Council Scrutiny Committee Looked Into River Pollution
Mid Devon District Council’s Motion 583 - Protect Rivers and Seas
At Council 26 October 2022 it was resolved to ask the Scrutiny committee, or other appropriate committee, to invite a senior representative of South West Water (SWW), the Environment Agency (EA) and Natural England (NE), to attend a meeting to answer questions on the current levels of sewage discharge. River catchments are easily polluted from sewage installations (managed by regulations and permits) and also from ‘diffuse’ pollution entering water from surrounding landscapes.
Responses and discussion at Scrutiny Committee
Scrutiny Committee 16 Jan 2023 was attended by Mark Worsfold from South West Water (SWW). Questions and Answers noted in the Minutes (page 30). SWW encouraged the Council to provide input to their Drainage and Wastewater Management Plan.
The Environment Agency (EA) was unable to attend but emailed in reply, to summarise their role in relation to SWW and recent work such as farmer support in Mid Devon. (Briefing paper here.)
Natural England (NE) did not attend as their work scope does not fit the enquiry. NE’s role in water quality, licensing and sewage discharges is limited to those that are within, or may impact, protected areas such as SSSIs (Sites of Special Scientific Interest), SACs (Special Areas of Conservation), MCZs (Marine Conservation Zones).
The Environment Agency provided some details on their work with farmers
"The main River Exe and tributaries is one of the Defra priority catchments that the DCIS Project ART (Agricultural Regulatory Taskforce) is currently working in. We have 2 ART officers inspecting farms in the catchment, documenting non-compliances and agreeing action plans with farmers to bring the farms back into compliance with the regulations. We have only recently started work in this area so are not in a position to share any case studies at this time.
SSAFO (Silage, Slurry and Agricultural Fuel Oil) Regulations
Some of the key issues we are finding is with outdated and/or inadequate farm infrastructure for storing slurry, silage and agricultural fuel oil. Guidance for farmers on the legal requirements can be found here:
Storing silage, slurry and agricultural fuel oil - GOV.UK (www.gov.uk)
Information on the Defra Slurry Infrastructure Grant can be found here:
Slurry Infrastructure Grant - GOV.UK (www.gov.uk)
Farming Rules for Water (FRfW)
Many farms do not have up to date soil testing and are not planning their applications of organic manures and fertilizers to meet and not exceed soil and crop need, which can contribute to diffuse pollution. Further guidance on the requirements of the Farming Rules for Water can be found here:
Farming rules for water from April 2018 - GOV.UK (www.gov.uk)
Applying the farming rules for water - GOV.UK (www.gov.uk)
Catchment Sensitive Farming (CSF)
CSF officers are active in the Exe catchment and can provide free advice and guidance to farmers as well as signposting them to grant aid through Countryside Stewardship agreements.
Catchment Sensitive Farming: advice for farmers and land managers - GOV.UK (www.gov.uk)
Farmers may also find this short film regarding a pilot project (TARA) on the River Axe of interest, as the precursor of the current work we are now doing under Project ART:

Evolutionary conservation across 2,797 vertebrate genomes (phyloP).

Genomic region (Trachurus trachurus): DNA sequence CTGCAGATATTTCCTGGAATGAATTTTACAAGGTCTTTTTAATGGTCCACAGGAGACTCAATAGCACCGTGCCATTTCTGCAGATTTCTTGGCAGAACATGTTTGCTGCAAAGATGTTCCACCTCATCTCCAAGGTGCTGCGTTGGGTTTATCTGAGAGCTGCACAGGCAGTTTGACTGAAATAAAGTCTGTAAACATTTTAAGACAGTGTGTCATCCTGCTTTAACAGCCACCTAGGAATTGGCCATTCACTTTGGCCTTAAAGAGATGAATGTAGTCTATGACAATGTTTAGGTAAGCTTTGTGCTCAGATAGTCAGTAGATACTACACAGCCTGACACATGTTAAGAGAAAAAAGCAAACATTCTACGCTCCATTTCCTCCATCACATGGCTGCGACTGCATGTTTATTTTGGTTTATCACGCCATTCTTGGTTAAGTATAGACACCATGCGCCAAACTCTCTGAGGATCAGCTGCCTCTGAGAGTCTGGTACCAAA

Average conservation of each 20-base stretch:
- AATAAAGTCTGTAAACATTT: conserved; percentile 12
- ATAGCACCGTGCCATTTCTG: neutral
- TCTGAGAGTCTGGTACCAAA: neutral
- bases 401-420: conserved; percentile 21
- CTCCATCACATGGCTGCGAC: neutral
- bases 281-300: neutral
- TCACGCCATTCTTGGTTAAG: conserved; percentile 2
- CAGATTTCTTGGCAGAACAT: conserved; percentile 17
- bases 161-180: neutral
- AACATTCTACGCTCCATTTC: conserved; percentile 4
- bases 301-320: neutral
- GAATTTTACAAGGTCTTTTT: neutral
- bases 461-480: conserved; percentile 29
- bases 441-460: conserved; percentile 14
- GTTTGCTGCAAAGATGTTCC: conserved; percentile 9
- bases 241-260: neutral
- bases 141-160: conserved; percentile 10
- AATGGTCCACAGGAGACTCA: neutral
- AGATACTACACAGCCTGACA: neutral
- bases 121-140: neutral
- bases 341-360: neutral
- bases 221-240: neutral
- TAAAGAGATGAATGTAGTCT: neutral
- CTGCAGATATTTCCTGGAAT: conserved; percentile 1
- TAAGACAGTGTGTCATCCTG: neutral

Future farming in Devon’s Axe catchment - GOV.UK (www.gov.uk). "
South West Water (SWW)
- Drainage and Wastewater Management Plan
- Pollution incident reduction plan (July 2022).
- Report suspected pollution incidents.
Environment Agency (EA)
- How does the EA deal with pollution incidents? Defra 2022 article.
- If members of the public wish to report an environmental incident, they should call 0800 80 70 60.
The Environment Agency (July 2022) released its annual report on the 2021 performance by England’s 9 water and sewerage companies, which showed overall performance fell to the lowest level ever the Environmental Performance Assessment (EPA). During 2021 the Environment Agency concluded 7 prosecutions against water and sewerage companies, and concluded 5 more during January to July 2022. Overflow data is published online. A recent government response suggests the money raised by prosecution fines might now be invested back into “water infrastructure”.
The Environmental Audit Committee (EAC)
“…water quality in rivers is not good enough and improvements have flatlined over the last 10 years. Water companies, regulators, farmers and others must do more to protect it. We welcome the EAC’s report in highlighting this important issue and the actions needed to improve things.”
The EAC’s 3 main recommendations were (only key points here):
- The Environment Agency must extend the number of substances it regularly monitors in rivers.
- The use of plastic in single-use hygiene products should be prohibited, with exemptions only provided for medical requirements.
- Every community in the country should have access to waters—whether coastal or inland—that are safe for people to swim in without running the risk of falling ill.
Conserving our water catchment environments
The Mid Devon district is part of a number of South West England’s river catchment areas. The EA holds detailed monitoring data on all of them.
Somerset South and West:
Catchment Partnerships in Mid Devon and elsewhere take a catchment-based approach to management plans, knowledge sharing and cooperation between partners (such as for East Devon, which contains the Exe and Culm). The Creedy catchment hosts one of the last two Devon refuges of the native white-clawed crayfish, and a new initiative is under way to develop a partnership approach to safeguard this endangered species.
Connecting the Culm is a fantastic partnership project that involves communities, including land managers and other stakeholders, in shaping a blueprint for future resilience and recovery, also engaging people in activities to understand and conserve the catchment.